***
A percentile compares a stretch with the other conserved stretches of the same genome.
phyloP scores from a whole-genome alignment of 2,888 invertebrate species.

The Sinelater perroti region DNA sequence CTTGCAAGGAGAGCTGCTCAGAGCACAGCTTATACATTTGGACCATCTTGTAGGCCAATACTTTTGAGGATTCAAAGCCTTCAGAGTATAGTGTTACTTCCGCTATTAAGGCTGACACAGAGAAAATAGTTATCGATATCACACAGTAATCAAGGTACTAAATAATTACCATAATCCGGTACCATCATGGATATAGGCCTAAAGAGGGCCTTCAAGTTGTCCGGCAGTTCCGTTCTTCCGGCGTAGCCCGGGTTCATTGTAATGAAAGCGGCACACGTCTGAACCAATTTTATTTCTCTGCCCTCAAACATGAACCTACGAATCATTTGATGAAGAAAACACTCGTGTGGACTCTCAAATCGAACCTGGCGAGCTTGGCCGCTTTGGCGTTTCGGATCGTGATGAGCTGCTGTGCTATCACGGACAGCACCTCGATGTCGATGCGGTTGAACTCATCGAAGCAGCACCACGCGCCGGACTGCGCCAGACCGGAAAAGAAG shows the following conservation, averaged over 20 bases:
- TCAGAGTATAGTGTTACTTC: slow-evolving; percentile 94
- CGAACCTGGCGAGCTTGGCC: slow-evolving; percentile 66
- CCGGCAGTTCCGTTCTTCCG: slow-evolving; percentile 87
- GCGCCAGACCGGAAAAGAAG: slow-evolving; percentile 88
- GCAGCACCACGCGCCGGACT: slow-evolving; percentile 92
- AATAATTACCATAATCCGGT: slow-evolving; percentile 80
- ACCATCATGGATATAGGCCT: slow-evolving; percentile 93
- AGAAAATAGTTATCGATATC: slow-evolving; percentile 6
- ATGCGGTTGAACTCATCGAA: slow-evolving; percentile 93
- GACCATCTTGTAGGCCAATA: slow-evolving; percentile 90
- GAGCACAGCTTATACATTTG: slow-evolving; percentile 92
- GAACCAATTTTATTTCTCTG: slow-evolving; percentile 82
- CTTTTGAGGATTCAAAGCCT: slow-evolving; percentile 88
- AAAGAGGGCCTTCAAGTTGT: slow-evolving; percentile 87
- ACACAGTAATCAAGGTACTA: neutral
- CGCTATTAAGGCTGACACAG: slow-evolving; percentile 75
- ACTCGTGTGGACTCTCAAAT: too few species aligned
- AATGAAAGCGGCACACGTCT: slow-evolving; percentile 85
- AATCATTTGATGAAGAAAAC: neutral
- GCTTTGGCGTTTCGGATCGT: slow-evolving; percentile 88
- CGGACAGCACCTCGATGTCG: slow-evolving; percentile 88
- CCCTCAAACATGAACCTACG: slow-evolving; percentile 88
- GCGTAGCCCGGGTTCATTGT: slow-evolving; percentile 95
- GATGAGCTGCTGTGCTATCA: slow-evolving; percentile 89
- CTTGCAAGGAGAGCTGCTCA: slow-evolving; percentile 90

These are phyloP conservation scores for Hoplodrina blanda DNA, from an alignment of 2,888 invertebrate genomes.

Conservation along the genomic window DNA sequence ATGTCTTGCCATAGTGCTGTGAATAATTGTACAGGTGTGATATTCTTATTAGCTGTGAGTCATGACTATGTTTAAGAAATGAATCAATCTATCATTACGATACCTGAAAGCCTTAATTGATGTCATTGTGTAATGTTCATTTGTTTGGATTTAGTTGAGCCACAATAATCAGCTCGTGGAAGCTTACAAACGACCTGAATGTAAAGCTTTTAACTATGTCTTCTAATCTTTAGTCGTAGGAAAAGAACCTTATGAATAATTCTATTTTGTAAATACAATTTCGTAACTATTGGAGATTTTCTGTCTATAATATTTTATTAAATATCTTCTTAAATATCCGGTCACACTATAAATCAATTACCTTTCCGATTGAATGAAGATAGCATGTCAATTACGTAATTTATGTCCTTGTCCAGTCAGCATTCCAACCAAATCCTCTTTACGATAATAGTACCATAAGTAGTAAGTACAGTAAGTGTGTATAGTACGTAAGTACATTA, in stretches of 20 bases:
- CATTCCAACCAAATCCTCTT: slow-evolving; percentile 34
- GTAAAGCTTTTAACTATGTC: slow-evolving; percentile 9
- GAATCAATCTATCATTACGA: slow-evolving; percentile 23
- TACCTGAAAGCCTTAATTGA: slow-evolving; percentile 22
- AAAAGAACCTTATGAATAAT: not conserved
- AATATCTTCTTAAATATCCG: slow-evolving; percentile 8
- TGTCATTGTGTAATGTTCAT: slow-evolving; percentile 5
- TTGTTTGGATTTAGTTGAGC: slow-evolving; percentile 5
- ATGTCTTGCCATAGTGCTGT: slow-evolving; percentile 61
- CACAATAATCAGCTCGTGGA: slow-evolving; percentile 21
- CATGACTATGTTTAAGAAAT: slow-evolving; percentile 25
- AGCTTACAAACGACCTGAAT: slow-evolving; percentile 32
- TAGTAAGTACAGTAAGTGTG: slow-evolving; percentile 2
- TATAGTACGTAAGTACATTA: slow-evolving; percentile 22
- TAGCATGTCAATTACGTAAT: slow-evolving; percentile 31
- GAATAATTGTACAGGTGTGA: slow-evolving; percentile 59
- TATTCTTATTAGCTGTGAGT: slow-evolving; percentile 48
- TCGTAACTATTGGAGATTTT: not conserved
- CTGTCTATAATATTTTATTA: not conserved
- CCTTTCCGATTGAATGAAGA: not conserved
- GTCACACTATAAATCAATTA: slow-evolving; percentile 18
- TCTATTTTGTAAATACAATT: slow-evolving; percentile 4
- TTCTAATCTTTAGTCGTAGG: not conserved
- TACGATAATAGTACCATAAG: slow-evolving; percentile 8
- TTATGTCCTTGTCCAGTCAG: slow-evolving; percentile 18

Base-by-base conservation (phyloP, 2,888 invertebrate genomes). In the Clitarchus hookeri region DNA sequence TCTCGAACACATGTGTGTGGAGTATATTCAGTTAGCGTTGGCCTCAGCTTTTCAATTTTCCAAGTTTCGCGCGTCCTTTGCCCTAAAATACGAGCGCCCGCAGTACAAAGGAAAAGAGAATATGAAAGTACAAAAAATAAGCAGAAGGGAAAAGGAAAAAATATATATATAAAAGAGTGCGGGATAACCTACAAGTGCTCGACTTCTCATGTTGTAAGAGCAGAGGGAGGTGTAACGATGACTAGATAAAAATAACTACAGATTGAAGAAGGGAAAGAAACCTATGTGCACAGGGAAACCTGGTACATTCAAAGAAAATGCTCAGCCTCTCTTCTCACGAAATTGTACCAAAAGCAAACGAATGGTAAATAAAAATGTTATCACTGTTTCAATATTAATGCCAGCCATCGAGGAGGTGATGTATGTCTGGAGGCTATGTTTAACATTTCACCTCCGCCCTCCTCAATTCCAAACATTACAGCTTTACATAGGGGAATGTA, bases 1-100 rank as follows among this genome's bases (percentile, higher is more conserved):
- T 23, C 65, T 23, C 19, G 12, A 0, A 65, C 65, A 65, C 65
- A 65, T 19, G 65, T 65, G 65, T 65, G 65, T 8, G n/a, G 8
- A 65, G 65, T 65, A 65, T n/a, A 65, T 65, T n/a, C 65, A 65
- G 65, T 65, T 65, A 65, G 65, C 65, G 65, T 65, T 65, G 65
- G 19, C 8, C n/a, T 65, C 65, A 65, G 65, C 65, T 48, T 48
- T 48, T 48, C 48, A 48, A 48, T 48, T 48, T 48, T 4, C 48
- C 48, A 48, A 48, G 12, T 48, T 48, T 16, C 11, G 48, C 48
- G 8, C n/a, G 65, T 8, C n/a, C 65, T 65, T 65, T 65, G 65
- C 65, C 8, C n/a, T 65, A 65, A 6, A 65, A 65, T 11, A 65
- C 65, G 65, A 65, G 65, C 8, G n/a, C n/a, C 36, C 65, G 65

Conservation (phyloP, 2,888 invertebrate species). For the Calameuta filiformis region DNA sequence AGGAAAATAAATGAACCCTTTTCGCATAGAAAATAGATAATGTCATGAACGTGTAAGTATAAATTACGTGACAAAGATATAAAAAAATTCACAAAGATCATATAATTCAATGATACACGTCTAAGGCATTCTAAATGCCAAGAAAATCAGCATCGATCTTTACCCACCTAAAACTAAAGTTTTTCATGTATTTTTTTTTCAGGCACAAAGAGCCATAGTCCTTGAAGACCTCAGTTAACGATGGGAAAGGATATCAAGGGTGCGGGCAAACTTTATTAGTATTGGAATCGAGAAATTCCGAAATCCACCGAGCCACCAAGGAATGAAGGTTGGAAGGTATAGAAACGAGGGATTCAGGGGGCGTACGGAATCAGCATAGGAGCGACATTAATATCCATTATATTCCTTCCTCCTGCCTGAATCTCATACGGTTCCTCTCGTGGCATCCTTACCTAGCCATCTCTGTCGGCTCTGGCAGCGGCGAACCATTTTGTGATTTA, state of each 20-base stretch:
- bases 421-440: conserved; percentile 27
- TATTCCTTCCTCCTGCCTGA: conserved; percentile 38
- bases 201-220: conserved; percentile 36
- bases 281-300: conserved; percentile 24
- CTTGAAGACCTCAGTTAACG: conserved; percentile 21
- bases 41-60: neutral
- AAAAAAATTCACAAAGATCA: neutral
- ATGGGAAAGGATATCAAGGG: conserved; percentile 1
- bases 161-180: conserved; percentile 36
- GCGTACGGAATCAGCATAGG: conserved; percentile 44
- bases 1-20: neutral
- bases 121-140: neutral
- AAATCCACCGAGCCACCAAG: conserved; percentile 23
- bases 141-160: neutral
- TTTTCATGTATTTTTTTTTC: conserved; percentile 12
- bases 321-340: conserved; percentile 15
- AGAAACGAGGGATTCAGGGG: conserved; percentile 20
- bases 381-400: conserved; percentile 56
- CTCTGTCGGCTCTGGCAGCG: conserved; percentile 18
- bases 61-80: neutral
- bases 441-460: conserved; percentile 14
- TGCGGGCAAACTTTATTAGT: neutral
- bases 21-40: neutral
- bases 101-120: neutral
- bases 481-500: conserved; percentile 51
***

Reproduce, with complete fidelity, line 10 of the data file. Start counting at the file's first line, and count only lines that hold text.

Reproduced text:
- ACCATCATGGATATAGGCCT: slow-evolving; percentile 93